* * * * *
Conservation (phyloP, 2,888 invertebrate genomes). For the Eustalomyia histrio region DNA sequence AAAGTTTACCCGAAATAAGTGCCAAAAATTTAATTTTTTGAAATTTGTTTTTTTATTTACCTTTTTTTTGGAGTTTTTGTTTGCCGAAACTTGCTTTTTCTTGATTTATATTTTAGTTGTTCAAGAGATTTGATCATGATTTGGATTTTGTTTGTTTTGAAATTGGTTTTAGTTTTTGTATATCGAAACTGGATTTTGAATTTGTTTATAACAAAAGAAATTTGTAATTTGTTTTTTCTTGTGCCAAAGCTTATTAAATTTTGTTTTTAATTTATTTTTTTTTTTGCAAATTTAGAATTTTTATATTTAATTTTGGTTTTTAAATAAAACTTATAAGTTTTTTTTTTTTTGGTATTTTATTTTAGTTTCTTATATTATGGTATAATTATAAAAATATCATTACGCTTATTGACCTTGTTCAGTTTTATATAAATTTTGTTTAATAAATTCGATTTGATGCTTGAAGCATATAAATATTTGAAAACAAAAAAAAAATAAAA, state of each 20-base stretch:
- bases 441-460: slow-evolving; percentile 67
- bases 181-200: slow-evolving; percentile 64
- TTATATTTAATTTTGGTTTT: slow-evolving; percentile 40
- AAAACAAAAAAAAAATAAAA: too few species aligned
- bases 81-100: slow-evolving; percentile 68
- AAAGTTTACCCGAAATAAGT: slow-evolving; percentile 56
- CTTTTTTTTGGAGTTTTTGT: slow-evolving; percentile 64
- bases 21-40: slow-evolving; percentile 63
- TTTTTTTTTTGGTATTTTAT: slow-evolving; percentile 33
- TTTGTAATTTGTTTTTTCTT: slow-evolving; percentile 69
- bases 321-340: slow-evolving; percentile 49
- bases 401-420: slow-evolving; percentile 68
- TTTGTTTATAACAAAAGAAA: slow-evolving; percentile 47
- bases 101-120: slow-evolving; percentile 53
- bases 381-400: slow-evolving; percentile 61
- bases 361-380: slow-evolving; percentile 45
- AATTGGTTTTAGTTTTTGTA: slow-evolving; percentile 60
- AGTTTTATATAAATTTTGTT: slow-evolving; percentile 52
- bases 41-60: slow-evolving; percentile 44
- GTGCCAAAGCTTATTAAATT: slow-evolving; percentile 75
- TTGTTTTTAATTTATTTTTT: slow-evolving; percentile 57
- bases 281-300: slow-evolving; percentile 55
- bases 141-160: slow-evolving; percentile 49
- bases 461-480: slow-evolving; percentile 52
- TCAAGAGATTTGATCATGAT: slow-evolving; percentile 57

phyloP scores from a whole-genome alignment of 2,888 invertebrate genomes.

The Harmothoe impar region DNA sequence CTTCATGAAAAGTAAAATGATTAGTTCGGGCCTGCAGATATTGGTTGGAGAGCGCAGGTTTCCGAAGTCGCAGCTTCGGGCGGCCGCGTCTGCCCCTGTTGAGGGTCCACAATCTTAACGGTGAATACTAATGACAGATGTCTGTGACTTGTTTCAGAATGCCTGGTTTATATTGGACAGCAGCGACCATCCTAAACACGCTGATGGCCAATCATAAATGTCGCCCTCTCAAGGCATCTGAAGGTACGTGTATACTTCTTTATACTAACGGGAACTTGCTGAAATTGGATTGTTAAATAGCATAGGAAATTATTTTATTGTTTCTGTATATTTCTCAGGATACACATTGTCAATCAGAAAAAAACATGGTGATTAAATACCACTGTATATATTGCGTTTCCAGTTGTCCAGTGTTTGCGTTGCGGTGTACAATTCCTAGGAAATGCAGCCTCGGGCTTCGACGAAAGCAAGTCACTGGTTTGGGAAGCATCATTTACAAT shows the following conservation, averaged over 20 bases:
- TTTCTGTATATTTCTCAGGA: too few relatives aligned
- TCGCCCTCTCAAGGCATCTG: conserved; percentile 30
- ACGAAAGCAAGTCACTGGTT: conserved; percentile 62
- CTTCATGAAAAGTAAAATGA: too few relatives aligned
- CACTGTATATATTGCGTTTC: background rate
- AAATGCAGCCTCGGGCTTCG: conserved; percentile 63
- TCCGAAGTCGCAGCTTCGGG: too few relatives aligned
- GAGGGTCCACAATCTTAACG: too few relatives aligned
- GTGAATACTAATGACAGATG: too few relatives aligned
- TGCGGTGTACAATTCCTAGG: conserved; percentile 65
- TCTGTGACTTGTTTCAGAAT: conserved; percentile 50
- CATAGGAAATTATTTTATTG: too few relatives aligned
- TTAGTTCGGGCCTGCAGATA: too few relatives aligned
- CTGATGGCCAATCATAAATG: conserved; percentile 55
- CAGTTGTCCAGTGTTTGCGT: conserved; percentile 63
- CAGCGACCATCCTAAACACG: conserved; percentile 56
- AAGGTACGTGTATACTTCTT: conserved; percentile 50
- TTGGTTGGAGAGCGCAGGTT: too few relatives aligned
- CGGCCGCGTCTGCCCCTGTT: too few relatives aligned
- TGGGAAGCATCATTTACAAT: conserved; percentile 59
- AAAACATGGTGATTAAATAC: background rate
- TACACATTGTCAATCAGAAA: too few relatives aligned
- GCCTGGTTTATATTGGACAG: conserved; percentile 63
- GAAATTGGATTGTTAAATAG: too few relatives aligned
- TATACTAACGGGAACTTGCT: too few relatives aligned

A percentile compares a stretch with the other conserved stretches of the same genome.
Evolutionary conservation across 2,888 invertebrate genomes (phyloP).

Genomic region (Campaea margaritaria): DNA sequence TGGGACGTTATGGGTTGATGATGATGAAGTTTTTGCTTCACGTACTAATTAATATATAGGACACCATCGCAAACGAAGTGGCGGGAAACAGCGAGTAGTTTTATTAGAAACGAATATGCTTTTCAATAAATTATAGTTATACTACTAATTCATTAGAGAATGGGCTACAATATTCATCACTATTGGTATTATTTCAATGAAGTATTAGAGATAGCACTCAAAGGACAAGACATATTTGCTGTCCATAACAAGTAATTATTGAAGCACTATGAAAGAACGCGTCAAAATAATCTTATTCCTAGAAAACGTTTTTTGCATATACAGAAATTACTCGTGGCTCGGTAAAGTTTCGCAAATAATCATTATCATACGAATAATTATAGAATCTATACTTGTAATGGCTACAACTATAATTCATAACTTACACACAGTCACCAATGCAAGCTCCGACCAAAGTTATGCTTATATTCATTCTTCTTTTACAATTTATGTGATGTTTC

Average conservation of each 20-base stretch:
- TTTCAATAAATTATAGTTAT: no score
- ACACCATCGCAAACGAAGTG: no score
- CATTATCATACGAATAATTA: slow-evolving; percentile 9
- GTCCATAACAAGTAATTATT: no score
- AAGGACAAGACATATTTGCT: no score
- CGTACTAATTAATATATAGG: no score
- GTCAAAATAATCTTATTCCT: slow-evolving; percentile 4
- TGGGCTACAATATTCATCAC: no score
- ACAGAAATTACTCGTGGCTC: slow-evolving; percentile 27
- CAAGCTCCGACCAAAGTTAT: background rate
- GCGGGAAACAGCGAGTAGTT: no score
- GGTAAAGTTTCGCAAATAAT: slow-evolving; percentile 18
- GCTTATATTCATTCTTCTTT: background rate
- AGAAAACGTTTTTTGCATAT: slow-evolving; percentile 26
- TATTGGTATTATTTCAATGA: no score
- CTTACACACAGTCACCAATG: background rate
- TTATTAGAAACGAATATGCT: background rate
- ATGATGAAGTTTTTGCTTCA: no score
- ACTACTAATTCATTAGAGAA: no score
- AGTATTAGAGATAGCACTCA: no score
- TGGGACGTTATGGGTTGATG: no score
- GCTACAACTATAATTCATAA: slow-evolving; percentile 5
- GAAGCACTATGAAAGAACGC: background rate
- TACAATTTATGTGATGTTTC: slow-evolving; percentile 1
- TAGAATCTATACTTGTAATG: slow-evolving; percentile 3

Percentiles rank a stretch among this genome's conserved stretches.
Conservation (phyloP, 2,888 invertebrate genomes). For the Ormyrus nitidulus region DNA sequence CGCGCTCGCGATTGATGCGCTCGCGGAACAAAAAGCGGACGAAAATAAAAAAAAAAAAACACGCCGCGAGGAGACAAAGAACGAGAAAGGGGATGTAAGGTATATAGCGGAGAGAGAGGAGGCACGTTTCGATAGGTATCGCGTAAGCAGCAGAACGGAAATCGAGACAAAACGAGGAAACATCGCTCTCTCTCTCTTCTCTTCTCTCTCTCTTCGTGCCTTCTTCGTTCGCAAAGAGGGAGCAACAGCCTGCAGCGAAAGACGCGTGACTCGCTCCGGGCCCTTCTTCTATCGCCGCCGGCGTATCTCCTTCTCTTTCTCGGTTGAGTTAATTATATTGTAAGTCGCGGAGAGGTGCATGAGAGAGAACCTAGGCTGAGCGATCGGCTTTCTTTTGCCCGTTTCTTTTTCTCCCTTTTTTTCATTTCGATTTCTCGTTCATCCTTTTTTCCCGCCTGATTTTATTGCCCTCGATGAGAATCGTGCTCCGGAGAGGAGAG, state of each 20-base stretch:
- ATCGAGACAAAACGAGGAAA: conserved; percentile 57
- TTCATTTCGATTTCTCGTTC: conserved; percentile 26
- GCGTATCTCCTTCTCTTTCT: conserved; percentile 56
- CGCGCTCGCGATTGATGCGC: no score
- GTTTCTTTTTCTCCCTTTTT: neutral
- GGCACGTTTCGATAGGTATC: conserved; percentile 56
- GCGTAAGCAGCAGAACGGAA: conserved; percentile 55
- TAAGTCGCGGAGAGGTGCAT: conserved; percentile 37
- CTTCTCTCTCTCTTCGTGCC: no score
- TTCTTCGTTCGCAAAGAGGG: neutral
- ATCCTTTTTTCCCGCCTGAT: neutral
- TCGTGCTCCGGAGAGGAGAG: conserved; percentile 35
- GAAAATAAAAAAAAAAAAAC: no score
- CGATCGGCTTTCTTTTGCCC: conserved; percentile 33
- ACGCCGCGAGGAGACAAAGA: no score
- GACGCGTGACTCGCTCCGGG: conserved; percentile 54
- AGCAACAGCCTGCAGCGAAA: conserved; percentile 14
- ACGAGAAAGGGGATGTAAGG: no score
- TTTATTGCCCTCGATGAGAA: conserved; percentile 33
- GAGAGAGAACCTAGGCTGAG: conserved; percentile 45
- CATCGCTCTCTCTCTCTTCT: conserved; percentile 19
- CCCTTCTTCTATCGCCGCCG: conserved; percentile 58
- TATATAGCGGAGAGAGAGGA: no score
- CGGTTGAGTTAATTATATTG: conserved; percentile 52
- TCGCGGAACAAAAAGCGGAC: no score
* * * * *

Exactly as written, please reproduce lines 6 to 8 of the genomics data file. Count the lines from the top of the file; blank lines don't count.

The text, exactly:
- bases 81-100: slow-evolving; percentile 68
- AAAGTTTACCCGAAATAAGT: slow-evolving; percentile 56
- CTTTTTTTTGGAGTTTTTGT: slow-evolving; percentile 64